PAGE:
U.S. Rural Economy Holds Fast in Recession

Reuters Created: March 17, 2009 Last Updated: March 17, 2009
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Mexican-American farm workers harvest broccoli March 12, 2009 near El Centro, California.   (David McNew/Getty Images)

Mexican-American farm workers harvest broccoli March 12, 2009 near El Centro, California. (David McNew/Getty Images)

CHICAGO—The U.S. rural economy has weathered the global recession better than most sectors due to steady demand for agricultural products, stable land prices and healthy credit lines for farmers.

Prices for agricultural commodities have fallen sharply from highs reached during the summer of 2008 but are still well above historical trends.

This allows producers to maintain profits even as the global economy has soured, executives at the Reuters Food and Agriculture Summit in Chicago said on Tuesday.

"We have found that food demand, grain demand, oilseed demand tends to be pretty insensitive to what the global economy is doing," said Mark Palmquist, chief operating officer at CHS Inc <CHSCP.O>, an energy, grains and food company. "It is really driven by demographics. We keep adding mouths to feed."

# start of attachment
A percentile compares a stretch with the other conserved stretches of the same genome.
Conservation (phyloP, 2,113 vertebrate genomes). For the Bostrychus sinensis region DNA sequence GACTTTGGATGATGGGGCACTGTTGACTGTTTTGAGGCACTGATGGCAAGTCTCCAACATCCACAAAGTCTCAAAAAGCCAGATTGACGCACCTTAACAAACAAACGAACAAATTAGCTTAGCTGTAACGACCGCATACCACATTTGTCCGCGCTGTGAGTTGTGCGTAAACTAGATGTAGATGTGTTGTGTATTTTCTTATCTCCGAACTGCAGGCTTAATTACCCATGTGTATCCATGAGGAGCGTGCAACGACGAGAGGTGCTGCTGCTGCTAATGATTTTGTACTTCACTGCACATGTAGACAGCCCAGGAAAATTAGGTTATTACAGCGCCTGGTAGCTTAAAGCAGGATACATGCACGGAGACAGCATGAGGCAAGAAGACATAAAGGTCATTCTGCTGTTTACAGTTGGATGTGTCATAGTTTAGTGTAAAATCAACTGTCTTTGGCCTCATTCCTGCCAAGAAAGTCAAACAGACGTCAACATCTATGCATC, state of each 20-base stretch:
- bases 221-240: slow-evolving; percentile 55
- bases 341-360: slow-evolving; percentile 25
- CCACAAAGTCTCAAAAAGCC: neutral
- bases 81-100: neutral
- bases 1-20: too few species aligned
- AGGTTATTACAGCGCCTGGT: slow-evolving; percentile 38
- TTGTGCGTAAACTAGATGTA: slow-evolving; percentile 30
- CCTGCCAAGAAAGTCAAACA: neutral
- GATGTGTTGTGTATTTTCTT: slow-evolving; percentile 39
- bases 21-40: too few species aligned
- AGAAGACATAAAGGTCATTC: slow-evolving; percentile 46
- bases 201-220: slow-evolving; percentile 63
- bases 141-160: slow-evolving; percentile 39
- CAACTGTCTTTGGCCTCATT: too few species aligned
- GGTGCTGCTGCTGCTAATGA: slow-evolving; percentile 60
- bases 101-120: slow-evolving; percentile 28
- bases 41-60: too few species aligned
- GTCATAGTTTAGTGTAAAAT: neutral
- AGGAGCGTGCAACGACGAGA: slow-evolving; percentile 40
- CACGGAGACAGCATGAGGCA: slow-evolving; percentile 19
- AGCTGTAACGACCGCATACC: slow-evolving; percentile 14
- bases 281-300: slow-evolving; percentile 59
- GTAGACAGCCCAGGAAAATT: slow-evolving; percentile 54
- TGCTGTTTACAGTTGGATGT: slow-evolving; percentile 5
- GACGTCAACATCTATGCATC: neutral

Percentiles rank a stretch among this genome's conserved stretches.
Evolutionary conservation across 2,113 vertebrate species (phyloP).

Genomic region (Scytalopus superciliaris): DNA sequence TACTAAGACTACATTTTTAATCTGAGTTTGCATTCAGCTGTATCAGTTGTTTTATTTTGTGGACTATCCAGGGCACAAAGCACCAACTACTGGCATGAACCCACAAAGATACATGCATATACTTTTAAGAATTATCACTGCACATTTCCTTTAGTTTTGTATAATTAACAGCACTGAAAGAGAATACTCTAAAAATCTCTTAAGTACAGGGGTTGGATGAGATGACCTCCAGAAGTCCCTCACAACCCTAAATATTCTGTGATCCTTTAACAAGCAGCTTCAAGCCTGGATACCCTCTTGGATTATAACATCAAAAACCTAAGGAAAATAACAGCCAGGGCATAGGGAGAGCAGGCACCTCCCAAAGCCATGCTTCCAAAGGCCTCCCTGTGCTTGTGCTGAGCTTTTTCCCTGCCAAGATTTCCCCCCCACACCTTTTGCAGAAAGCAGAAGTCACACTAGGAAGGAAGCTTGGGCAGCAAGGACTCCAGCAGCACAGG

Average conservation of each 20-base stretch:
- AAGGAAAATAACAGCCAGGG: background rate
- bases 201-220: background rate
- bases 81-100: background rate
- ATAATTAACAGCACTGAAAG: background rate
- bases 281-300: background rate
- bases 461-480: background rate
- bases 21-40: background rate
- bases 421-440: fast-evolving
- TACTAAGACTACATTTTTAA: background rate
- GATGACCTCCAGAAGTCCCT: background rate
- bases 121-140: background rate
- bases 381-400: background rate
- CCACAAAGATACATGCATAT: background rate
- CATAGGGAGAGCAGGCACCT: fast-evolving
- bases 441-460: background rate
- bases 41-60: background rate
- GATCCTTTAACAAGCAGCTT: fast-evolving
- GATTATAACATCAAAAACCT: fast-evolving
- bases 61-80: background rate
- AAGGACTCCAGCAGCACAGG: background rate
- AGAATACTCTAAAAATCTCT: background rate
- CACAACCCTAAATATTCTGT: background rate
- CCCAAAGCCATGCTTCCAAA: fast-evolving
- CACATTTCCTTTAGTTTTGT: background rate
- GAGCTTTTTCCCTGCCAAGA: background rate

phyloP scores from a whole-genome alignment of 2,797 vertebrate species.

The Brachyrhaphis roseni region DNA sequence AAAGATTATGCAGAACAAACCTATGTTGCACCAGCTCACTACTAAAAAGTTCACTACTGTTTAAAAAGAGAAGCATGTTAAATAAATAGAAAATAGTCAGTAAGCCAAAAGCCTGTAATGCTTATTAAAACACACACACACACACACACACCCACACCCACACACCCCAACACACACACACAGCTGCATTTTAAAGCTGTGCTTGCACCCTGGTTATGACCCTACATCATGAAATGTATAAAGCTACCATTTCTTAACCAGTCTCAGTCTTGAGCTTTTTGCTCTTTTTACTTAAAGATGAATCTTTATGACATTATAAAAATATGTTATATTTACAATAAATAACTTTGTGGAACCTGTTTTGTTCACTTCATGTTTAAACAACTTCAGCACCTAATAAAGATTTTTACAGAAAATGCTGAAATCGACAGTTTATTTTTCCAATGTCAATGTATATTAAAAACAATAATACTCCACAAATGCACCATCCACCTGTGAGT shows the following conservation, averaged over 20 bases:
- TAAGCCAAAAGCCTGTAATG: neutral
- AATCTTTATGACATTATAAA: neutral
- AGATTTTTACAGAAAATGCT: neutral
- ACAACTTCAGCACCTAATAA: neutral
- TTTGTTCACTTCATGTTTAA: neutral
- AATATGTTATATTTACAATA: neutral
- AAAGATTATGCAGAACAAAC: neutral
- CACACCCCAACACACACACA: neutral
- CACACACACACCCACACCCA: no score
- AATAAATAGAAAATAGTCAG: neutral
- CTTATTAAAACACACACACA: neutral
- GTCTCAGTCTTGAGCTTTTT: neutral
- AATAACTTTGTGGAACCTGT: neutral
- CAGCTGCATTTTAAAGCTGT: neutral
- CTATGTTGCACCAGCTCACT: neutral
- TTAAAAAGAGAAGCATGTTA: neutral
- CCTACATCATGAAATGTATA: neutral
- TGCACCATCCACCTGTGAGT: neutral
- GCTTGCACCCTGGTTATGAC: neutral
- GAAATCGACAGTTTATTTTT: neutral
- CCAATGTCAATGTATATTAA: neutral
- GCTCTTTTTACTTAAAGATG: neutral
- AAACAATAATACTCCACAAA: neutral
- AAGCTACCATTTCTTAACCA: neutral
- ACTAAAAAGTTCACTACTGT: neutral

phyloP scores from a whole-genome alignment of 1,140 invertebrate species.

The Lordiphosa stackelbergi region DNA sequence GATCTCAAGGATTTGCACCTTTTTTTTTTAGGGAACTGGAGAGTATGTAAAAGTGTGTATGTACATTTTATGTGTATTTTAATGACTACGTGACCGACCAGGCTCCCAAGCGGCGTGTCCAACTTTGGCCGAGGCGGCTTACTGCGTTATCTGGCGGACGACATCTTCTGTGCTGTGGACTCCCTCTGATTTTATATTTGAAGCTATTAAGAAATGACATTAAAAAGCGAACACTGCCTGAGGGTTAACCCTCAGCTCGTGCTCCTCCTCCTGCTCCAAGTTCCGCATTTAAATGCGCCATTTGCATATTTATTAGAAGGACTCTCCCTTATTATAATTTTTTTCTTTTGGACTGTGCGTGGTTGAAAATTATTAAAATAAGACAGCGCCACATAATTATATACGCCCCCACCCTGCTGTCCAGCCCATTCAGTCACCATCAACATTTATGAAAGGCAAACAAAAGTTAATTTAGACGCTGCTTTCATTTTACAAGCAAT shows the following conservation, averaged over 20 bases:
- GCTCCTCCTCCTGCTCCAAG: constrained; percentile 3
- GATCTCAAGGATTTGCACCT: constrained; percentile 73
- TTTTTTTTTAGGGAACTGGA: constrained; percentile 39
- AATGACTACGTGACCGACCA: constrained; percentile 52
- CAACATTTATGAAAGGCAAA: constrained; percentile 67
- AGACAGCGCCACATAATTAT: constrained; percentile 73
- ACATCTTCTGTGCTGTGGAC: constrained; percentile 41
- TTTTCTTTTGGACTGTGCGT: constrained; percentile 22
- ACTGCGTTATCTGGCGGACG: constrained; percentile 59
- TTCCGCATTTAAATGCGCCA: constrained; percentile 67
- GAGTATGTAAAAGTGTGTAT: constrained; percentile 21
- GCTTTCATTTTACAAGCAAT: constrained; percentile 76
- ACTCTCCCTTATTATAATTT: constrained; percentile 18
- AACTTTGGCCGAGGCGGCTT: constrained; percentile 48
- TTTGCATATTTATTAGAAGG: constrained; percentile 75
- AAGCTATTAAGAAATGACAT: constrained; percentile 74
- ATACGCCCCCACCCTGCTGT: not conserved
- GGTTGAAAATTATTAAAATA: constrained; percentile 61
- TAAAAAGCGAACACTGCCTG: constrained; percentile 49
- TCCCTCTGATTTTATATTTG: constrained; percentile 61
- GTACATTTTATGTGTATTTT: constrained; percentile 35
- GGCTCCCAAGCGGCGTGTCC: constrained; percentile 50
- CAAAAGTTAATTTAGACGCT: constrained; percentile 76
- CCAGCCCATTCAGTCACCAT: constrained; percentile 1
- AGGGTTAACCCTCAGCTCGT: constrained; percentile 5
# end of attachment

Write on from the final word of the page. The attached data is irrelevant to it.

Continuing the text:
Prices for agricultural commodities have risen during the past few weeks as U.S. farmers finalize their planting decisions for this year.

Demand for U.S. commodities was also receiving a boost as the dollar has weakened during the past few months. A weak dollar makes U.S. supplies more attractive to overseas buyers.

Most farmers were not having difficulty finding loans to fund their operations, as local agricultural banks were not caught up in the risky credit market facilities that ruined many larger financial companies.

"The farmers themselves were able to get operating loans last year and it looks like this year will be pretty much the same," said David Oppedahl, business economist for the Federal Reserve Bank of Chicago.

"The smaller, rural and ag banks have remained pretty strong throughout this time of financial turmoil. In agriculture, the financial wherewithal is there for a good operator who wants to finance this year," he said.

Hedging Headaches

Although the agricultural sector was weathering the economic storm well, food companies were struggling as the extreme volatility in the commodities market was making hedging costs a difficult proposition.

"One of the misconceptions that I think people have about cost in the food industry is that it is dropping like a rock," said David Wennner, chief executive of B&G Foods Inc. "It's not."

Campbell Soup Co. was not likely to cut prices as its margins were still under pressure despite the downturn in commodity prices during the past six months, CEO Douglas Conant said.

Additionally, economic weakness has brought a shift in consumer practices that food companies were still working through.

Hormel Foods Corp. was seeing increased demand for some of its products such as Spam processed meat as consumers try to save money but its food service business was soft, Chief Executive Jeffrey Ettinger said. 


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Martha Rosenberg